CBS2-Header-Logo WFAN 1010WINS WCBS tiny WLNYLogo
UN GENERAL ASSEMBLY - Getting Around Town | Traffic Map | Listen Live: WCBS 880 | 1010 WINS

Sports

Rothstein Files: Oregon State Ready To Move On Without Cunningham

(credit: Stephen Dunn/Getty Images)

(credit: Stephen Dunn/Getty Images)

NEW YORK SPORTS HEADLINES

Get our weekday morning briefs direct from the WFAN newsroom
Sign Up

By Jon Rothstein
» More Columns

Jared Cunningham was the best player in college basketball last season that nobody knew about.

The 6-foot-4 guard made highlight reel plays with regularity and routinely put Oregon State on his back. Cunningham would have been a national story if he played in a more mainstream program but due to the Beavers’ location, he was more mystery than anything else — until the NBA Draft.

The Dallas Mavericks took Cunningham in the first round with the 24th overall pick, a huge feat considering how few people knew about his game. Cunningham’s surge was a huge coup for the Oregon State program but it now raises questions about how the Beavers will be next year without their best player from the previous season.

“If Jared came back to school, we really thought we could be a legitimate Top 25 team,” Oregon State coach Craig Robinson said recently. “We know it’s going to be tough to replace Jared’s scoring and defense but everyone in our program is stepping up in off season workouts. We’ll go by committee more but we’ll still be a good team.”

The good news for the Beavers is that despite losing Cunningham, everyone else of significance returns from a team that won 21 games and finished eighth in the PAC-12 last season.

Jersey City native Devon Collier is the likely candidate to be Oregon State’s leading scorer after averaging 13.1 points per game as a sophomore. The 6-foot-7 lefty forward is a crafty finisher around the rim and has a better face up game that people realize.

“He’s going to play a big part in our low post scoring,” Robinson said of Collier.

Oregon State’s perimeter is also battle tested. The Beavers return veteran point guard Ahmad Starks as well as swing man Roberto Nelson. Sophomore Challe Barton figures also to have an expanded role with Cunningham’s departure and should have an opportunity to refine his skills as he plays with the Swedish National Team this summer.

“That troika will surprise a lot of people in our league,” Robinson said of Starks, Nelson, and Barton. “Challe’s playing time is going to increase and he’s going to be an integral part of what we do. Ahmad (Starks) won a lot of games for us last year. He’s the type of point guard who score the ball but also can also get people involved.”

Nelson’s growth will be paramount if Oregon State is to have a chance to climb into the top half of the PAC-12 standings. The 6-3 guard has all the tools to be a solid perimeter scorer and should improve on his average of 9.3 points per game with expanded minutes.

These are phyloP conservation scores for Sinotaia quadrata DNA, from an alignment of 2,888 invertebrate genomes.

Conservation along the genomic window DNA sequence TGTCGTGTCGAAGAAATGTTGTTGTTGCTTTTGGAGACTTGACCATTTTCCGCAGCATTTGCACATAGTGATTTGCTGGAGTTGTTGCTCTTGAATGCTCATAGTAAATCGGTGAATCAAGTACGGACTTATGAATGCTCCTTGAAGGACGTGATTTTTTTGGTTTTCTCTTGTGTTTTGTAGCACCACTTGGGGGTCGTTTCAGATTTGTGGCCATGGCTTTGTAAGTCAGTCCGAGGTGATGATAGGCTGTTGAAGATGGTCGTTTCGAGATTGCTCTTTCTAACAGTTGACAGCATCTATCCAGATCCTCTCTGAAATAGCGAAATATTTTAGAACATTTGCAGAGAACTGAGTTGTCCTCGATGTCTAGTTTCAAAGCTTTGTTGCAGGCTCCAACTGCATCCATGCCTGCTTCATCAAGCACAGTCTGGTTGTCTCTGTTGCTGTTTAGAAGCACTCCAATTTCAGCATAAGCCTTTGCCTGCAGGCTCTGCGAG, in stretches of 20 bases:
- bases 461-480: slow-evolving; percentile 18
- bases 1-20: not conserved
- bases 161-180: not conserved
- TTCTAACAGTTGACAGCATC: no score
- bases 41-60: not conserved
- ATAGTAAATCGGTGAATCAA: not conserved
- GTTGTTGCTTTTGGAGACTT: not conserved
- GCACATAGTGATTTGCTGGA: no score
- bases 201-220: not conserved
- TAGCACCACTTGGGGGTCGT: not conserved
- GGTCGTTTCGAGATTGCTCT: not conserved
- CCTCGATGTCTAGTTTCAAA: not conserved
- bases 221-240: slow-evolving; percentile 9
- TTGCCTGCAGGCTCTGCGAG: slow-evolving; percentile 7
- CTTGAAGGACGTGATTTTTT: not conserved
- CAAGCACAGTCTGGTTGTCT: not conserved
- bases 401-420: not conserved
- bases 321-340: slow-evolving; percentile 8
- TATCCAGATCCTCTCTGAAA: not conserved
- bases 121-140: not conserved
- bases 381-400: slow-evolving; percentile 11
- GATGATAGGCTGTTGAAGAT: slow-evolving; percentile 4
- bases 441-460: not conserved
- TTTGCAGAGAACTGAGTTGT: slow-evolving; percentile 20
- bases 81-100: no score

“He didn’t realize how hard you have to work at his level,” Robinson said of Nelson. “He’s got the ability, there’s no doubt about that.”

Robinson also brought in three freshmen wings to help replace Cunningham’s production in Jarmal Reid, Victor Robbins, and Langston Morris-Walker, all of who figure to be in the mix for reserve minutes off the bench.

Angus Brandt, Joe Burton, and Eric Moreland are three front court veterans that all averaged over 20 minutes per game last season. Robinson is exceptionally high on Brandt, a 6-10 prospect who really augmented his game last year and made 49.2% of his attempts from three point range.

“He’s like a work of art,” Robinson said of Brandt. “He’s rounding out into what we thought he’d be.”

The Beavers won’t have much time for an adjustment period. Robinson will take the team to Europe in the next few weeks on a trip that should really help this group’s chemistry. Oregon State will then head to New York in November for an early season match up against Alabama in the 2K Sports Classic at Madison Square Garden. Purdue and Villanova are the other two teams in the event.

Robinson feels the pieces are there for Oregon State to remain competitive again in the PAC-12 but they’ve got to get better at stopping people. During last season, the Beavers allowed over 77 points per game to opponents in conference play.

“We’ve got to be a much better man-to-man team,” Robinson said. “That’s our focus. If we become a better defensive team, we’ll be fine.”

Who do you think will step up for Oregon State? Be heard in the comments below…